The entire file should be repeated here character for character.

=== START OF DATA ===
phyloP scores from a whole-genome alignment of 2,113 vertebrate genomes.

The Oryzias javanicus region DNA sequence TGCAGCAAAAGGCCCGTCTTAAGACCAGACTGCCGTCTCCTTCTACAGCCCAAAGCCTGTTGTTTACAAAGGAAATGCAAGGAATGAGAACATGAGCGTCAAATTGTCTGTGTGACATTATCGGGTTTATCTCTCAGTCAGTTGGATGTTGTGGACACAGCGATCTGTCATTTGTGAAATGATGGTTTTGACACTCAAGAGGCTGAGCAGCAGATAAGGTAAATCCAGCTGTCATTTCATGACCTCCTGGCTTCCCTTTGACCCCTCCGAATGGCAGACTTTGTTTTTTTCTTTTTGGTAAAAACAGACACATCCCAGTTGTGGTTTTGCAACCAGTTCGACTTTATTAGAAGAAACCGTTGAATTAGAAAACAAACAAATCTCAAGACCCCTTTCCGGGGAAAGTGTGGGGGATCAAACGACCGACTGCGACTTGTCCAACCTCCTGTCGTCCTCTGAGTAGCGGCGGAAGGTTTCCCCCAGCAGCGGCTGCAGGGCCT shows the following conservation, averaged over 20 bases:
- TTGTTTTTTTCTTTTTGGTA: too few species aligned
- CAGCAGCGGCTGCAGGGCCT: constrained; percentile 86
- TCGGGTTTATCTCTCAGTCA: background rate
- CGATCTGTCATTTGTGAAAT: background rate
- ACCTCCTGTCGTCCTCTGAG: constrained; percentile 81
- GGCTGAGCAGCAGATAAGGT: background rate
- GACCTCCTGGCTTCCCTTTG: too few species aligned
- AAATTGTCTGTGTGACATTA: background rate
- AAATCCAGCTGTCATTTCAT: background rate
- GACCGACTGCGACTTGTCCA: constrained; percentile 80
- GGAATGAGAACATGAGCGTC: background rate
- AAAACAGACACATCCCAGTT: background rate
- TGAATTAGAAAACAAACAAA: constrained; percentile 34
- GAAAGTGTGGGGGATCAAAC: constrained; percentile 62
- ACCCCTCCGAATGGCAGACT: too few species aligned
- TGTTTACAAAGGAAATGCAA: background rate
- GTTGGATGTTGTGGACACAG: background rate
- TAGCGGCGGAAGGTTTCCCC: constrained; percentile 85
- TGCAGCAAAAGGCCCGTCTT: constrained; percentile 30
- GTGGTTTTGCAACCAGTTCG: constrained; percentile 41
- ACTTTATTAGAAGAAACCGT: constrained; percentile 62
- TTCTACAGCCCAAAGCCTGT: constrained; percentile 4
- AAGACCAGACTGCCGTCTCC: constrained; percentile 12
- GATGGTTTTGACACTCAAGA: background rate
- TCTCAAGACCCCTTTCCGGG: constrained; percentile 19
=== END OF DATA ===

phyloP scores from a whole-genome alignment of 2,113 vertebrate genomes.

The Oryzias javanicus region DNA sequence TGCAGCAAAAGGCCCGTCTTAAGACCAGACTGCCGTCTCCTTCTACAGCCCAAAGCCTGTTGTTTACAAAGGAAATGCAAGGAATGAGAACATGAGCGTCAAATTGTCTGTGTGACATTATCGGGTTTATCTCTCAGTCAGTTGGATGTTGTGGACACAGCGATCTGTCATTTGTGAAATGATGGTTTTGACACTCAAGAGGCTGAGCAGCAGATAAGGTAAATCCAGCTGTCATTTCATGACCTCCTGGCTTCCCTTTGACCCCTCCGAATGGCAGACTTTGTTTTTTTCTTTTTGGTAAAAACAGACACATCCCAGTTGTGGTTTTGCAACCAGTTCGACTTTATTAGAAGAAACCGTTGAATTAGAAAACAAACAAATCTCAAGACCCCTTTCCGGGGAAAGTGTGGGGGATCAAACGACCGACTGCGACTTGTCCAACCTCCTGTCGTCCTCTGAGTAGCGGCGGAAGGTTTCCCCCAGCAGCGGCTGCAGGGCCT shows the following conservation, averaged over 20 bases:
- TTGTTTTTTTCTTTTTGGTA: too few species aligned
- CAGCAGCGGCTGCAGGGCCT: constrained; percentile 86
- TCGGGTTTATCTCTCAGTCA: background rate
- CGATCTGTCATTTGTGAAAT: background rate
- ACCTCCTGTCGTCCTCTGAG: constrained; percentile 81
- GGCTGAGCAGCAGATAAGGT: background rate
- GACCTCCTGGCTTCCCTTTG: too few species aligned
- AAATTGTCTGTGTGACATTA: background rate
- AAATCCAGCTGTCATTTCAT: background rate
- GACCGACTGCGACTTGTCCA: constrained; percentile 80
- GGAATGAGAACATGAGCGTC: background rate
- AAAACAGACACATCCCAGTT: background rate
- TGAATTAGAAAACAAACAAA: constrained; percentile 34
- GAAAGTGTGGGGGATCAAAC: constrained; percentile 62
- ACCCCTCCGAATGGCAGACT: too few species aligned
- TGTTTACAAAGGAAATGCAA: background rate
- GTTGGATGTTGTGGACACAG: background rate
- TAGCGGCGGAAGGTTTCCCC: constrained; percentile 85
- TGCAGCAAAAGGCCCGTCTT: constrained; percentile 30
- GTGGTTTTGCAACCAGTTCG: constrained; percentile 41
- ACTTTATTAGAAGAAACCGT: constrained; percentile 62
- TTCTACAGCCCAAAGCCTGT: constrained; percentile 4
- AAGACCAGACTGCCGTCTCC: constrained; percentile 12
- GATGGTTTTGACACTCAAGA: background rate
- TCTCAAGACCCCTTTCCGGG: constrained; percentile 19